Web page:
Today, many professors share the same responsibilities as our counterparts in other industries. We need to answer emails, attend mandatory HR trainings, and have conversations about recruitment, retention, and image. But one thing we don’t usually have is the staple of many in the working world: An ID badge to be worn while at work. At the most, we have something like this, a name badge used during “open-house” events where members of the public, or new students, may be in attendance.
When asked* to wear our badges, we generally grumble and dig them out of our bags or desk drawers, reluctantly put them on, and wander out to the event. Most professors consider them a nuisance, however I’d argue that, when used effectively, they are far more important than we think. They are a visible way we show our affiliation, at a time when higher education (whether it wants to or not) needs not only affiliation, but brand presence.
How does a name badge advance a brand? Well if executed poorly, it doesn’t. I’ll give you an example of good execution (in my opinion) first. At Delta State, all of our name badges have the same size, shape, and style: Black lettering on a gold background. Each year there are very subtle differences depending on the shop that we order from, but unless you hold badges side-by-side you won’t really notice the font shift, bolder letters, or 1-2 point size differences in text. When ‘outsiders’ come to an event, all Delta State faculty and staff are immediately recognizable about a mile away, which means that people have no trouble asking us questions ranging from “Where are the bathrooms” to “Do you teach here?” to “Can you tell me about the XYZ program?”. We appear organized because our badges match, even if sometimes we might not have all the answers. Last week, for example, a new orientation student who was visibly confused flagged me down asking for help understanding her schedule. 2 minutes later and a quick look at her schedule and she was off happily, profusely thanking me.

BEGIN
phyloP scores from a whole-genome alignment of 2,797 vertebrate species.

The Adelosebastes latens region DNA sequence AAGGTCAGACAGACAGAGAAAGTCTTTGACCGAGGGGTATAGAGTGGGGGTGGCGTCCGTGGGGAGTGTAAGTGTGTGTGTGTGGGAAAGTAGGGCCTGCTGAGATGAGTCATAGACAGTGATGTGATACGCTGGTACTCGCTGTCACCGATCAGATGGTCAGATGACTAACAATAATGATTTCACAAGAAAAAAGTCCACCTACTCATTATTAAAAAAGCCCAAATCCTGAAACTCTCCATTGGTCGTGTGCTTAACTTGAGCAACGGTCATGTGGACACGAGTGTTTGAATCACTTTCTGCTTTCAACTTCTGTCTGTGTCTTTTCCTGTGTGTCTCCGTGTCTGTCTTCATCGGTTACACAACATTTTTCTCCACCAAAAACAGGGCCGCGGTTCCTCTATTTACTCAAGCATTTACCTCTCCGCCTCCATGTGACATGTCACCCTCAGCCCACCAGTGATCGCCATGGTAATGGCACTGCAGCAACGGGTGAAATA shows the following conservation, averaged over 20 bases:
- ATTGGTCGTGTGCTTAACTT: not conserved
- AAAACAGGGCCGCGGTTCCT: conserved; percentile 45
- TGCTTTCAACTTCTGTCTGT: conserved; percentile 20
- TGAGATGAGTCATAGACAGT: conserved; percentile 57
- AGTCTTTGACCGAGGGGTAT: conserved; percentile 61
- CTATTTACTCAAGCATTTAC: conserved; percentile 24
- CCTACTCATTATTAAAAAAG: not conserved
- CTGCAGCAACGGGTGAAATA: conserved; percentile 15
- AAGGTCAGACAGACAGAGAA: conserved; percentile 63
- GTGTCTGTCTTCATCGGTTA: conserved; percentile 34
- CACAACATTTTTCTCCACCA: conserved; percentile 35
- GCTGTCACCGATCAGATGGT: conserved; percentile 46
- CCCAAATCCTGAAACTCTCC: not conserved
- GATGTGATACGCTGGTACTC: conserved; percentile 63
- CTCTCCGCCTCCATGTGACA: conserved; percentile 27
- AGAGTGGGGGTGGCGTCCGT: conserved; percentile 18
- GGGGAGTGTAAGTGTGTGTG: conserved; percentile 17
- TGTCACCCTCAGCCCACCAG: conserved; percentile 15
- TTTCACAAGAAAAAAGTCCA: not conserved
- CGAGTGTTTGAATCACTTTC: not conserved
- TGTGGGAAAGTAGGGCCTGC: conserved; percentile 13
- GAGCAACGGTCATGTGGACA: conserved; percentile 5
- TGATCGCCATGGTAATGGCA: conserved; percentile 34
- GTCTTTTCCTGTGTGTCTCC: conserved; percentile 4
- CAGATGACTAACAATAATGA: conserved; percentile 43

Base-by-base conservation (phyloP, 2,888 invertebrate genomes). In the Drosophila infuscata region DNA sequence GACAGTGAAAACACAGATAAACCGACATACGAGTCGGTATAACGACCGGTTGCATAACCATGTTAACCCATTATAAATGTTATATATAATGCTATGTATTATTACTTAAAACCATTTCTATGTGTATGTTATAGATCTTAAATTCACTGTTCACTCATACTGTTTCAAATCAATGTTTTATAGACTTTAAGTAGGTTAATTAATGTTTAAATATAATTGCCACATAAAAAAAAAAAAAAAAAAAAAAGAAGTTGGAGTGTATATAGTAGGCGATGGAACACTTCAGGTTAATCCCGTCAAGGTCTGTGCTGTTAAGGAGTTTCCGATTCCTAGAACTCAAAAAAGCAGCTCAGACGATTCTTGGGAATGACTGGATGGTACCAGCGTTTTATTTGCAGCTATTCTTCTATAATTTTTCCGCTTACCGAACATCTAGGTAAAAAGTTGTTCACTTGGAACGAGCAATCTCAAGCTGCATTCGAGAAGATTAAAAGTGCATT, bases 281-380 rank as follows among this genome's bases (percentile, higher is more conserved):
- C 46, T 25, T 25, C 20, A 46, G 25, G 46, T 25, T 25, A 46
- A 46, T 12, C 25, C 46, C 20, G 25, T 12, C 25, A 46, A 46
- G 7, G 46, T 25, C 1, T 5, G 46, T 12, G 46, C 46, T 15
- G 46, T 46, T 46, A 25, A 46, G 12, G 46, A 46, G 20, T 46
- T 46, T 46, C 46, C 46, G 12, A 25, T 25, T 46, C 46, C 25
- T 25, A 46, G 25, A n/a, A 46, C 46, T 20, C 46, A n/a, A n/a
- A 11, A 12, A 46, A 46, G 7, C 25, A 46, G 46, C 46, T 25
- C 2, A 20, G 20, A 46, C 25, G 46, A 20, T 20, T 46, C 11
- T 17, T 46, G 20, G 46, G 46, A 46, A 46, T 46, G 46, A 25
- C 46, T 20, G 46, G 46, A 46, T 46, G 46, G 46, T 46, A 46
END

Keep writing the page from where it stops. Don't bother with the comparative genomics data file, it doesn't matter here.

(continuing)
Contrast that to a previous institution I was at where name badges were a very informal thing. Each year the design changed rather markedly – the background was white one year, red another, white again the next. Sometimes the logo of the school was on the badge, sometimes it wasn’t. Folks who had been around 10+ years had a much older design with just a single bar and their name, while newer badges had the same information mine does above. And unless you mentioned it a few times, you might not even get a badge (I never did), even as a full time faculty or staff member. While I’m sure the administration cared about them in theory, in practice it was a free-for-all. To the public, this sends a message of disorganization (Which at that school was more accurate than desired), and while we had a quality product to offer, we didn’t appreciate how the little details mattered.
At DSU, branding seems to be doing it’s job in terms of recruiting students in tough times. Last year we had our first year with increasing enrollment in over a half-decade, and we’re hopeful for another increase this year. When we go to academic / college fairs, our tables look uniform, our faculty and staff are easy to spot, and we project an image of professionalism that many other institutions lack. As academics, our number 1 priority is, and always will be, providing a quality education to our students. But we cannot become so jaded as to believe that appearance, marketing, and branding have no impact on our abilities to do our jobs. People notice if your logos are different, business cards vary greatly, and name badges don’t match. And what can admissions folks tell to those people when they ask “Will my son be able to graduate in four years or will an advising error happen like it did to my daughter at ?”. They can assure them that we take advising seriously (and at DSU we definitely do), but if it looks like they can’t even coordinate their own letterhead, will they be believed?
** I originally wrote “required”, however if you’ve spent time in academia, you know that there are always a handful of professors that will laugh in the face of such ‘requirements’.